“People would come, listen to our sermons and prayers. Some would even ask us directly, ‘Don’t leave. You’re an island of sanity in a world gone mad.’ Some even confessed their sins. For example, one armed militant repented, and tried to give me his gun. We wound up taking the gun and throwing it in the river. Every day I prepared for the fact that I would be arrested. But I decided to stick it out until the end,” recalls Aleksandr.
In addition to prayer, Khomchenko and his assistants helped evacuate people who weren’t able to leave the warzone independently: primarily women, children, the elderly, and the disabled. Finally, the inevitable happened, and Aleksandr was himself arrested. The pastor was initially taken to the Ministry of Interior, which had been captured by the Russian GRU men. It was there that the occupiers carried out their “intelligence” and “counterintelligence.” They sought to have the pastor disclose the names of “Ukrainian residents” still remaining in Donetsk. They wanted to know where the safes were kept, and the names of those financing the church, which the GRU suspected were Americans. Of course, it’s worth stating that the pastor was incapable of answering a single question because he had nothing to do with Ukrainian intelligence.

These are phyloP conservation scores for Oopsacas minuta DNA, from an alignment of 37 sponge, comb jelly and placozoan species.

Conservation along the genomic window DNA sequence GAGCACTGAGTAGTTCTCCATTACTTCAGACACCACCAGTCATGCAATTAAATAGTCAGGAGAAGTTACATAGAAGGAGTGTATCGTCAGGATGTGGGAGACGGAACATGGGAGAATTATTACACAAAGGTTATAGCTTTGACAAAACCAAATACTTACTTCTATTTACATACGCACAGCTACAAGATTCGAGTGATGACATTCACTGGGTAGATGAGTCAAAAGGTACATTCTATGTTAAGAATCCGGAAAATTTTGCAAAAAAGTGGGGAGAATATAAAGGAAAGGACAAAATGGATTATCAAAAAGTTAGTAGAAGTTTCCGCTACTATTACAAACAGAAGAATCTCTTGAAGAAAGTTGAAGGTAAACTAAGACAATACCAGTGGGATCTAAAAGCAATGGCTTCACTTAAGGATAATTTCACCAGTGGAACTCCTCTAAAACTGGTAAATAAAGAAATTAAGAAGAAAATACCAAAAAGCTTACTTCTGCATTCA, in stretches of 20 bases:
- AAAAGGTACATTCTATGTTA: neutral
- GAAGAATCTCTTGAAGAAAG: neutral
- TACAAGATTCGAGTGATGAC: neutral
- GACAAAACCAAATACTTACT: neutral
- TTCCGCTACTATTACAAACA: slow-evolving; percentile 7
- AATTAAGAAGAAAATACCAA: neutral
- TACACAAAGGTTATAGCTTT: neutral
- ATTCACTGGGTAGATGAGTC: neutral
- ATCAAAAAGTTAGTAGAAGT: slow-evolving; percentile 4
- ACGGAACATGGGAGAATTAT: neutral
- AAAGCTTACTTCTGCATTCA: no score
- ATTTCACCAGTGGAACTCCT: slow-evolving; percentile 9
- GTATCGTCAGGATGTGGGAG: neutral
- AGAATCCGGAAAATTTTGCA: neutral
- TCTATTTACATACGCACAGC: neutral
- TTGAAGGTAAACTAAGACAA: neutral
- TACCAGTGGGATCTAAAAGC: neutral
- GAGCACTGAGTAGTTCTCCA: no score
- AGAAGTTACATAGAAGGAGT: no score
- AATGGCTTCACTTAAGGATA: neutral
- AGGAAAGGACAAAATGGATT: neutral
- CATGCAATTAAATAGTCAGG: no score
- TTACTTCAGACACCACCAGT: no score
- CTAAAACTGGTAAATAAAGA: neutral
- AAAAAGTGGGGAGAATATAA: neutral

“It seemed to me that they were fanatics who actually believed in Russian propaganda.” For example, the leader of their intelligence who interrogated me (named Nikolayech), told me that he came from Belgorod to “fight the fascist junta.” It was kind of strange that a man named “Bes” [“Devil” in Russian-ed.] was fighting for Russian Orthodoxy, and a man named “Abwehr” [“Defense” in German-ed.] was fighting fascism. Their Chief of Counterintelligence also told me that he had come for “one great Russia,” the pastor remembers.